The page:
callmemadam (callmemadam) wrote,
callmemadam
callmemadam

Advent post No.6: Dulce Domum by Kenneth Grahame

ratmole

Dulce Domum is one of my favourite chapters from The Wind in the Willows. The Mole and the Rat have been out all day with Otter and are returning home through the early dusk of midwinter. Passing through a village they see squares of a dusky orange red on either side of the street, where the firelight or lamplight of each cottage overflowed through the casements into the dark world without. Most of the low latticed windows were innocent of blinds, and to the lookers-in from outside, the inmates, gathered round the tea-table, absorbed in handiwork, or talking with laughter and gesture, had each that happy grace which is the last thing the skilled actor shall capture … the two spectators, so far from home themselves, had something of wistfulness in their eyes as they watched a cat being stroked, a sleepy child picked up and huddled off to bed …

So Grahame sets up, at the beginning of the chapter, the ideal of the cosy home, all fire and warmth and happy companionship.

Next comes the Mole’s sudden desperation, as he realises he is near his own old home, the one he abandoned on that day when he said, ‘Hang spring cleaning!’, and began his adventures with the Rat. Kindly Ratty, at first mystified, follows the trail until they arrive at ‘Mole End’. Mole thrills to see his old possessions, then he’s down in the dumps again because the place is bleak and dusty. ‘Oh Ratty!’, he cried dismally, … ‘Why did I bring you to this poor, cold little place on a night like this …’ etc.etc. Rat is having none of it. ‘What a capital little house this is!’ he says, and bustles around organising a fire and finding a tin of sardines, a box of ‘captain’s biscuits’ and a ‘German sausage encased in silver paper.’ ‘There’s a banquet for you!’ observed the Rat. He even finds some beer, and brings Mole out of his fit of depression.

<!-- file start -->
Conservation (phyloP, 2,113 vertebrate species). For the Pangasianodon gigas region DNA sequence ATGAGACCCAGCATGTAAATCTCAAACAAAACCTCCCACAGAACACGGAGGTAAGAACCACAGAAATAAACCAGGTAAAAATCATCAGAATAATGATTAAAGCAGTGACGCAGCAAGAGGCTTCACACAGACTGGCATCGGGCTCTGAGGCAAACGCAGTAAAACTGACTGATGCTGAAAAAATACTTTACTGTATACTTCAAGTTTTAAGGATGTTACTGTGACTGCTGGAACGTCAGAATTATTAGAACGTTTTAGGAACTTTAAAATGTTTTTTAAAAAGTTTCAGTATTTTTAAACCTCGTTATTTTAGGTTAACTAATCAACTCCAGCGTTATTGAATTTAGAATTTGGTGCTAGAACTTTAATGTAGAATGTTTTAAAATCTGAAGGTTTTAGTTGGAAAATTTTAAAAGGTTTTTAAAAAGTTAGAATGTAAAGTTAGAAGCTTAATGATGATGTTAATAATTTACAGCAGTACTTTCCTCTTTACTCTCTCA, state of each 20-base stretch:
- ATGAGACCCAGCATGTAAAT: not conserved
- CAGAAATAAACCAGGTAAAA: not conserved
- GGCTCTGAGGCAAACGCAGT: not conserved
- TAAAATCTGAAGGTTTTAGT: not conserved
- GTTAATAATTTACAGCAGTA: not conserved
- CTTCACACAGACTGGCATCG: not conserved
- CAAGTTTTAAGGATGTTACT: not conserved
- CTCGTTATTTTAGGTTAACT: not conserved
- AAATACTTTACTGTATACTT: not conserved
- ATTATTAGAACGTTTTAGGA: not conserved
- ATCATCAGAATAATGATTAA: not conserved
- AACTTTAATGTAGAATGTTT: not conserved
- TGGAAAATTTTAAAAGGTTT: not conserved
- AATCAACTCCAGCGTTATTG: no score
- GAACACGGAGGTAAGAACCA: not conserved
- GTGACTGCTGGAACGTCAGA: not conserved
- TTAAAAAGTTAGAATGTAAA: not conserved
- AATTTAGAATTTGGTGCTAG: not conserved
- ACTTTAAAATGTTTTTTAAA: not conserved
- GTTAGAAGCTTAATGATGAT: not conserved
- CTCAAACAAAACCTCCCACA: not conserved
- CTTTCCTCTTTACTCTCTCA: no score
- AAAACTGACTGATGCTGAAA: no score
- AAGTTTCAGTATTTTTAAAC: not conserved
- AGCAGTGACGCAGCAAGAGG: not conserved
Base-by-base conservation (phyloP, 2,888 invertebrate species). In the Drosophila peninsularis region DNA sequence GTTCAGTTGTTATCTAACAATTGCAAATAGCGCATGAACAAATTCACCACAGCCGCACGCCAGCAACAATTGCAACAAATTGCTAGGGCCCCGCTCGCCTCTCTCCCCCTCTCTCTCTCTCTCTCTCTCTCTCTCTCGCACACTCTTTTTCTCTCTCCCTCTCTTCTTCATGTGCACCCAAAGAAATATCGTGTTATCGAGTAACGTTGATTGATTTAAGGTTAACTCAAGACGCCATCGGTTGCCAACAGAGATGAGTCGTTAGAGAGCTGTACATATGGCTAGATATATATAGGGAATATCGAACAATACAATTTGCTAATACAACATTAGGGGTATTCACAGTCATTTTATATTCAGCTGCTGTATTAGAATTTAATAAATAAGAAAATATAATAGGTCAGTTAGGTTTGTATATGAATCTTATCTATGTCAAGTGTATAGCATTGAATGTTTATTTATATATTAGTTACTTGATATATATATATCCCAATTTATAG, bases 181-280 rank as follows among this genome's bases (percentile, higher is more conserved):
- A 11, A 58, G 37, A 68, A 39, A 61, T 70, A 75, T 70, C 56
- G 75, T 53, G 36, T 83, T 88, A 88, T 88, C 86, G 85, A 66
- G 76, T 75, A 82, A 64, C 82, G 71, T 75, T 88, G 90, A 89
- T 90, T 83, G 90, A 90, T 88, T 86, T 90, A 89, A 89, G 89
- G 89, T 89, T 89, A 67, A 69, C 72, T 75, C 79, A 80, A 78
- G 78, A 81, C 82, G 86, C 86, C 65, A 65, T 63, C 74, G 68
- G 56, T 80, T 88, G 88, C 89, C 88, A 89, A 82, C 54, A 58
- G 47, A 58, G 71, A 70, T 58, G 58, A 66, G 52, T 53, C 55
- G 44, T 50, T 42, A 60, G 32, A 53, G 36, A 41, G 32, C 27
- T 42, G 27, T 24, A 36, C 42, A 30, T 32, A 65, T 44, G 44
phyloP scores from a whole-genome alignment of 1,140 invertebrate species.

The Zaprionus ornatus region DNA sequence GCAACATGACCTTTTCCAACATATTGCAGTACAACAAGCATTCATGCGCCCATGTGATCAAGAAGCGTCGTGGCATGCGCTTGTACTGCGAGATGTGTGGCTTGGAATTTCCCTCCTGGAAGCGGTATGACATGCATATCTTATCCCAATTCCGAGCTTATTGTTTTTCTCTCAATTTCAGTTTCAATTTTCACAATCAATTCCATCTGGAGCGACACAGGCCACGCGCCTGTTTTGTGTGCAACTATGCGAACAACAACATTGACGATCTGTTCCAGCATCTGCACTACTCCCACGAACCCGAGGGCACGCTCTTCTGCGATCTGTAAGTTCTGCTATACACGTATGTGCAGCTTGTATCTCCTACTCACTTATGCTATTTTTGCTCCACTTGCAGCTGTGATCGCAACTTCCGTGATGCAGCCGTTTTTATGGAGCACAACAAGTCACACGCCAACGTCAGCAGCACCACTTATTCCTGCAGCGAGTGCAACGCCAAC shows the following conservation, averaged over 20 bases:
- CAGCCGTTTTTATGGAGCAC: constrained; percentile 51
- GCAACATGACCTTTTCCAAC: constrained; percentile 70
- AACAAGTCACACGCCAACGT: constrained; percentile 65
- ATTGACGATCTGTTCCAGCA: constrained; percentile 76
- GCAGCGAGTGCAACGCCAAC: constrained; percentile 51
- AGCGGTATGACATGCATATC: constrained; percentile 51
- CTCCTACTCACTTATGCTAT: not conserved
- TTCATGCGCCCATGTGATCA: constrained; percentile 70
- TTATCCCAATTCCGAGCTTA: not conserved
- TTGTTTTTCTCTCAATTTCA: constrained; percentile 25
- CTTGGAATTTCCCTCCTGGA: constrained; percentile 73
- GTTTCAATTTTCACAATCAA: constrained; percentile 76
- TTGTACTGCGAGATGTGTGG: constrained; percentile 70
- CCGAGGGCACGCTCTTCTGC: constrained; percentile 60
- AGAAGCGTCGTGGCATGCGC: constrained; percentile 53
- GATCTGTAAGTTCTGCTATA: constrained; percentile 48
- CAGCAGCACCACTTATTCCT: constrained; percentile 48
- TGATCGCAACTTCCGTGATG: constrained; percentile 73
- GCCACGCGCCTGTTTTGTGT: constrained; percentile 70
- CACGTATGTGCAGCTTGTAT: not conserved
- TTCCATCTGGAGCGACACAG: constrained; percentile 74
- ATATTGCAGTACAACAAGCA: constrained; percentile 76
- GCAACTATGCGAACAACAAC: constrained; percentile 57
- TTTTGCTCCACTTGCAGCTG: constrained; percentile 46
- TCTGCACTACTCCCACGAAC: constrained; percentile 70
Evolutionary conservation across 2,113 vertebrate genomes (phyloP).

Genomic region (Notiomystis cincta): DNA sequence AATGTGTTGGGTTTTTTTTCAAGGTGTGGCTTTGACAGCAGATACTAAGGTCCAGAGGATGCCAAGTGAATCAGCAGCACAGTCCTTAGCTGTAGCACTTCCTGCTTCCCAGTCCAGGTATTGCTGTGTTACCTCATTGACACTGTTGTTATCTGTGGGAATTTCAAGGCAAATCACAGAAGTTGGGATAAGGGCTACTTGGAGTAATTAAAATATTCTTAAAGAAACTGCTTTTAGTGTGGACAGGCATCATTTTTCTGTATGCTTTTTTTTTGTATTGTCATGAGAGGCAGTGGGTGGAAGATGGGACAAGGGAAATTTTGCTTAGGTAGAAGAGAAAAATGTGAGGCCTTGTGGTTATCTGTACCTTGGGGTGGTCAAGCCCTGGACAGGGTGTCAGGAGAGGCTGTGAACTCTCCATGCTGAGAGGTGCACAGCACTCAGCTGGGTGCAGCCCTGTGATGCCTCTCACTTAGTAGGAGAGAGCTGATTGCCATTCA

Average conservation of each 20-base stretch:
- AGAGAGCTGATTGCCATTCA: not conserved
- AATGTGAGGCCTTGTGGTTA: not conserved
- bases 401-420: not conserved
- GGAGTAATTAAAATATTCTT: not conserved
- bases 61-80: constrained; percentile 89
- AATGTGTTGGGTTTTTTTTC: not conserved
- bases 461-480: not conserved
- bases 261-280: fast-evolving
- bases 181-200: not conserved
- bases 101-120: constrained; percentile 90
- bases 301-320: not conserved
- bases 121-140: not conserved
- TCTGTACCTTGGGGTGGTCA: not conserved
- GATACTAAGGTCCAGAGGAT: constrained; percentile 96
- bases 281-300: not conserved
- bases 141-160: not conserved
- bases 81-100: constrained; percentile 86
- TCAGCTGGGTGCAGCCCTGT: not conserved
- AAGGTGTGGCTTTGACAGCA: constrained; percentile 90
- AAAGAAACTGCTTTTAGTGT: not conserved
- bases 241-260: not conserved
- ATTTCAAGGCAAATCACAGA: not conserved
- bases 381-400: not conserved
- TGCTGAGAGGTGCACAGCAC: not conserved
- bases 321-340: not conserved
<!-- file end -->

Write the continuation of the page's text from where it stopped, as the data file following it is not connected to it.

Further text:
Then comes the best part, when the field mice call carolling. It was a pretty sight, and a seasonable one, … in the fore-court, lit by the dim rays of a horn lantern, some eight or ten little field mice stood in a semi-circle, red worsted comforters round their throats, their fore-paws thrust deep into their pockets, their feet jigging for warmth … As the door opened, one of the elder ones that carried the lantern was just saying, ‘Now then one, two, three!’ and forthwith their shrill little voices uprose on the air, singing one of the old-time carols that their forefathers composed… and handed down to be sung in miry streets to lamp-lit windows at Yule-time.

Here’s the first verse:
Villagers all this frosty tide,
Let your doors swing open wide,
Though wind may follow, and snow beside,
Yet draw us by your fire to bide;
Joy shall be yours in the morning.

Mole despairs again, because there’s nothing to give the singers. Rat organises a shopping party and soon the Rat, the Mole and the field mice enjoy ‘savoury comforts’ and mulled ale. The chapter concludes with bedtime and Mole happy at last, ‘in just the frame of mind that the tactful Rat had quietly worked to bring about in him.’ He doesn’t want to ‘abandon his new life’ but is happy to know that home will always be waiting for him, ‘this place which was all his own.’

Sentimental? Yes, but it’s Christmas.

fieldmice


Illustrations by Beverley Gooding
Tags: advent, children's books, kenneth grahame
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